Every ‘Which Way

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For something that has almost unlimited potential, the sandwich has become staid and unimaginative. In part this is because we don’t have as many leftovers as we once did (we don’t cook as much), so a meatloaf sandwich is nowhere near as common as it once was. But it’s mostly because we’ve allowed sandwich-making to become something that is either done by someone else or a task to be squeezed in between breakfast and taking the kids to the bus.

But now and then, for a brunch or a party or a laugh, it’s worth showcasing a variety of unusual ingredients and allowing individuals to throw them together, producing post-Dagwood creations that are beyond the ability of others to imagine. Given the same array of options, you and I would surely come up with radically different creations.

It all starts with good bread, a commodity that’s easy enough to find. It continues with spreads, which need not be that out of the ordinary but should be seasoned assertively enough to not disappear. The “body” of the sandwich — which may be open-faced or not — is the key, of course, and it’s here that it pays to open the vault: not just tuna but anchovies, not just ham but prosciutto, not hamburger but beef tartar and so on.

Toppings can make a huge difference, and if you don’t have time to crisp-fry some onions or mushrooms, you can grate some radish or chop some chives or even some olives. Making sandwiches, after all, isn’t so much about cooking as assembling.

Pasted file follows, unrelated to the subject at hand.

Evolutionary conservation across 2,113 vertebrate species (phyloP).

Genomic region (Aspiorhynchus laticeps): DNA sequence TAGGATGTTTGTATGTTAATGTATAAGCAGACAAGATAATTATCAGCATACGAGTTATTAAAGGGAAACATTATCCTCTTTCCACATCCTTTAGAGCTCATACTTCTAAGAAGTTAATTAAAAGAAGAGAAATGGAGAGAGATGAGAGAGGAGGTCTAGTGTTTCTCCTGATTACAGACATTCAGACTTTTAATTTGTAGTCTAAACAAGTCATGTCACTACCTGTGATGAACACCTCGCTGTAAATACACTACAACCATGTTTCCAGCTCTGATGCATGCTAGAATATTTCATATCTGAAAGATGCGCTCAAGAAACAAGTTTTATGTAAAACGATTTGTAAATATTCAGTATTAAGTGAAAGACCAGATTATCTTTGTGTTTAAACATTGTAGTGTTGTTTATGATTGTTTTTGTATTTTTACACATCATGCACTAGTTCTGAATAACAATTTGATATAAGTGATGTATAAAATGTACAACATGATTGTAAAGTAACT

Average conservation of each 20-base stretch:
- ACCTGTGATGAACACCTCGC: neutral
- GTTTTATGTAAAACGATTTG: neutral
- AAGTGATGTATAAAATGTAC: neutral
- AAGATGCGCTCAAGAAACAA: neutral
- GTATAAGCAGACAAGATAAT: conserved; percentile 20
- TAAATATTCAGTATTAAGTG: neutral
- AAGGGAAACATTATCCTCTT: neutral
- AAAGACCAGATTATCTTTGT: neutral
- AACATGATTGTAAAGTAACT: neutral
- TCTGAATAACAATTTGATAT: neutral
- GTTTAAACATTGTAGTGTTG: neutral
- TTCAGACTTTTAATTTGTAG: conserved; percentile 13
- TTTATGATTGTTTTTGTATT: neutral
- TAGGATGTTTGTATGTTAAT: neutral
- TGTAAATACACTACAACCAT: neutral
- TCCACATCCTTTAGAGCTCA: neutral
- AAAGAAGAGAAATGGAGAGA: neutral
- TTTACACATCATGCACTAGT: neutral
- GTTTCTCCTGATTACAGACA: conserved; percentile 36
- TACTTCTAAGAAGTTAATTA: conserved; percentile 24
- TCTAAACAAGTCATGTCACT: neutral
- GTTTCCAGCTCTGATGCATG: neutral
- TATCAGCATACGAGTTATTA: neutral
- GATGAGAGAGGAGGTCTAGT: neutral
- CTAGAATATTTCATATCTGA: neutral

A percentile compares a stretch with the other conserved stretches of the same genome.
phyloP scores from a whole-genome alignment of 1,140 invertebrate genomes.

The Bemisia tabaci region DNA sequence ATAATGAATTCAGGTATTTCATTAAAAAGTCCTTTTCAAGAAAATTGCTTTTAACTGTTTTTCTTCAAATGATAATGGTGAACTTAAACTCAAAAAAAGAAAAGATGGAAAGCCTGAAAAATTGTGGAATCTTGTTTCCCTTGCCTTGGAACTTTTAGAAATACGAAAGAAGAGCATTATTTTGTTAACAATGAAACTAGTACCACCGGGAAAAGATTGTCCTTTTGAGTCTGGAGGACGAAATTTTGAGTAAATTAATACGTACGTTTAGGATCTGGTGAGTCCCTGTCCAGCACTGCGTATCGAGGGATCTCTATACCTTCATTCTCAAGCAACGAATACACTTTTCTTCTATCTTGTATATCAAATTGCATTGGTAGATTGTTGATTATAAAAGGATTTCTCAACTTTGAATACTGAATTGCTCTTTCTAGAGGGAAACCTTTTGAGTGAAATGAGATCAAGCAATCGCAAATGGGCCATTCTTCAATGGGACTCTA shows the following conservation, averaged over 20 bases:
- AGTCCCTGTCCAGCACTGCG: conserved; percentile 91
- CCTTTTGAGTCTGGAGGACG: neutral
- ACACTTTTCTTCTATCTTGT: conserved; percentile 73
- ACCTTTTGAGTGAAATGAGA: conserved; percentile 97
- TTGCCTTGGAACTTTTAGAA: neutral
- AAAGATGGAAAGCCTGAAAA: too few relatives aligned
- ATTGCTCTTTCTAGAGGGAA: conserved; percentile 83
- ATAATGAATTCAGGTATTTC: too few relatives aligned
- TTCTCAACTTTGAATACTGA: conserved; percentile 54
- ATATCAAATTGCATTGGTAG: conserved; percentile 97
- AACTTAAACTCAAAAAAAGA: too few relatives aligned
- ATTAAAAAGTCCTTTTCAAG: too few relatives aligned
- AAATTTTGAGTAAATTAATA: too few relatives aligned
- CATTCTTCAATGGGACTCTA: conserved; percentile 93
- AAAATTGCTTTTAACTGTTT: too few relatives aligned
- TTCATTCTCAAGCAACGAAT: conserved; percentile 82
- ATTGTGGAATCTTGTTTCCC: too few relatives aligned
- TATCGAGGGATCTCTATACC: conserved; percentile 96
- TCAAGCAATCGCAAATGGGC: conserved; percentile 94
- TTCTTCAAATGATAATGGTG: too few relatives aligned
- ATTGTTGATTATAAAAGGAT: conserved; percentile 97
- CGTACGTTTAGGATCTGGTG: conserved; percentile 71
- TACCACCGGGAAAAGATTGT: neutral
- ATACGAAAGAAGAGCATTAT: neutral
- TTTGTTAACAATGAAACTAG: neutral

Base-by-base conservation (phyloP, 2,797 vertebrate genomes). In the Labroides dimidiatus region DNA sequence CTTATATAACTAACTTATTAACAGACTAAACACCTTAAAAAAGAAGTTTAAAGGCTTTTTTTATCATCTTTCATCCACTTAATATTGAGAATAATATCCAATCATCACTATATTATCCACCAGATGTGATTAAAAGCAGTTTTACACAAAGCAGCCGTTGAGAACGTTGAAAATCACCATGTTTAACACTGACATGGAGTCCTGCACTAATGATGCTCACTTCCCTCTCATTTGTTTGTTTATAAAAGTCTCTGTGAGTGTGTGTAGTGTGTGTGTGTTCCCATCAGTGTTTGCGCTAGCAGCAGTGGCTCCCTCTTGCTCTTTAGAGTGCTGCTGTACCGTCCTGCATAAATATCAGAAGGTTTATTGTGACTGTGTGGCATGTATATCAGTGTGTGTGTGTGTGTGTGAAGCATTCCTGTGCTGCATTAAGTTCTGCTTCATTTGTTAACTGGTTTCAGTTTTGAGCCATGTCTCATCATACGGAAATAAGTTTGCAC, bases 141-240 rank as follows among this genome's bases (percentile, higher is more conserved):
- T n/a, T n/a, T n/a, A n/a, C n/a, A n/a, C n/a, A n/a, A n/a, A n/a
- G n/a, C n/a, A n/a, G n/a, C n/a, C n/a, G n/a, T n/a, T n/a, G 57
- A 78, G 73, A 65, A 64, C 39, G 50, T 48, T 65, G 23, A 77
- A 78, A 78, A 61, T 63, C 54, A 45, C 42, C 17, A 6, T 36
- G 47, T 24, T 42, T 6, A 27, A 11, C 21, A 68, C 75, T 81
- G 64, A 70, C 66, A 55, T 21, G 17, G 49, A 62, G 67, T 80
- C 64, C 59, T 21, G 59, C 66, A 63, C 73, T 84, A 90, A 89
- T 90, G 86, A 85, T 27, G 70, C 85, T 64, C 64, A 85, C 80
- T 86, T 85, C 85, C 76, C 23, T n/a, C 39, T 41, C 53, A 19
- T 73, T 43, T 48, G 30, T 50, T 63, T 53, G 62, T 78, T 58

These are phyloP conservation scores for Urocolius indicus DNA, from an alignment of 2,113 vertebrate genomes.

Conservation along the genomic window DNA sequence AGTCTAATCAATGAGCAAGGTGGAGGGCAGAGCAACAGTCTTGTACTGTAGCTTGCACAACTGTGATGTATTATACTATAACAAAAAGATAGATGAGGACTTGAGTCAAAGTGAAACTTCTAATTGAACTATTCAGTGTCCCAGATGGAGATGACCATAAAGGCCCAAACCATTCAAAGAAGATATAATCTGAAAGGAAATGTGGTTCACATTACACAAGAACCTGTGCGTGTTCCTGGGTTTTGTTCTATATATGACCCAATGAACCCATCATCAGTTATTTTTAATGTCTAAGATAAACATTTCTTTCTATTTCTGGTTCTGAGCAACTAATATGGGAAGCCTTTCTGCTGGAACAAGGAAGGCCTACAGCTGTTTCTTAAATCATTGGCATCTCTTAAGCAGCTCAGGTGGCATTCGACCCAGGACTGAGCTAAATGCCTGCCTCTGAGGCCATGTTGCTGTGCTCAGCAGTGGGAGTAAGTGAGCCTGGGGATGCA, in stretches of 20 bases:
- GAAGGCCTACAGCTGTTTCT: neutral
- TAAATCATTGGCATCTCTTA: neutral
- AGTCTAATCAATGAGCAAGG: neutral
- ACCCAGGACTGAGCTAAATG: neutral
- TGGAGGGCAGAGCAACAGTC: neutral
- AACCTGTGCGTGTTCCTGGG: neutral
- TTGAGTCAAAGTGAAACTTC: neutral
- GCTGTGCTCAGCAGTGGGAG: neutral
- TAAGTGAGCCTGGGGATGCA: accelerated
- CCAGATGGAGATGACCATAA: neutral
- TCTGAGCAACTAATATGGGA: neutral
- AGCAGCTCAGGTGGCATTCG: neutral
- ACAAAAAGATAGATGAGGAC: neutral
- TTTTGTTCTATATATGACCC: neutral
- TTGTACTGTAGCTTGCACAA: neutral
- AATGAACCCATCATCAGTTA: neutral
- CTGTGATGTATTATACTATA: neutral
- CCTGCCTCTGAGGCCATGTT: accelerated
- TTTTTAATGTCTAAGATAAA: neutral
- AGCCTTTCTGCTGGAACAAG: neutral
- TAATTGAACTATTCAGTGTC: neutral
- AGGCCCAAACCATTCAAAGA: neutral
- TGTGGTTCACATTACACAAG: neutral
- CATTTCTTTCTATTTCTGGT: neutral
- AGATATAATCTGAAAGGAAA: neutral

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Posted in American

3 Sandwiches You Might Want to Eat This Fall

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By Alaina Sullivan

Recipes from Mark Bittman’s Kitchen Express

1) Kale + Prosciutto + Goat Cheese  — Crunchy, leafy, chewy and creamy — the range of textures makes each bite interesting, with the optional roasted red peppers adding a welcome touch of sweetness.

Kale and Prosciutto Sandwich

Roll four leaves of kale and slice them into half-inch ribbons. Cook in olive oil until wilted and softened; season with fresh lemon juice, salt, and pepper. Toast slices of sourdough or other good-quality bread; spread the toasts with goat cheese and a heaping spoonful of kale; top with a slice of prosciutto.

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Posted in Recipes

The New Vegetarian Sandwich?

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Staff lunch from No. 7 Sub in Manhattan: General Tso’s Tofu with seaweed and pickles, Eggplant Parm with fontina, yellow squash, pickled jalapenos and BBQ potato chips (on the sub), Zucchini Cubano with smoked gouda, peaches and pickled daikon, and an fBLT (the “f” stands for fake, presumably), with soy bacon, lettuce, green and red tomatoes. We love the innovative vegetarian sandwiches (they make meaty subs as well). Some are better than others: the seaweed on the fried General Tso’s Tofu is a knockout, the BBQ potato chips on the Eggplant Parm are a nice, crunchy touch, the soy bacon… not that good. Either way, we’re happy to get a break from mozzarella with roasted red peppers.

Posted in Chinese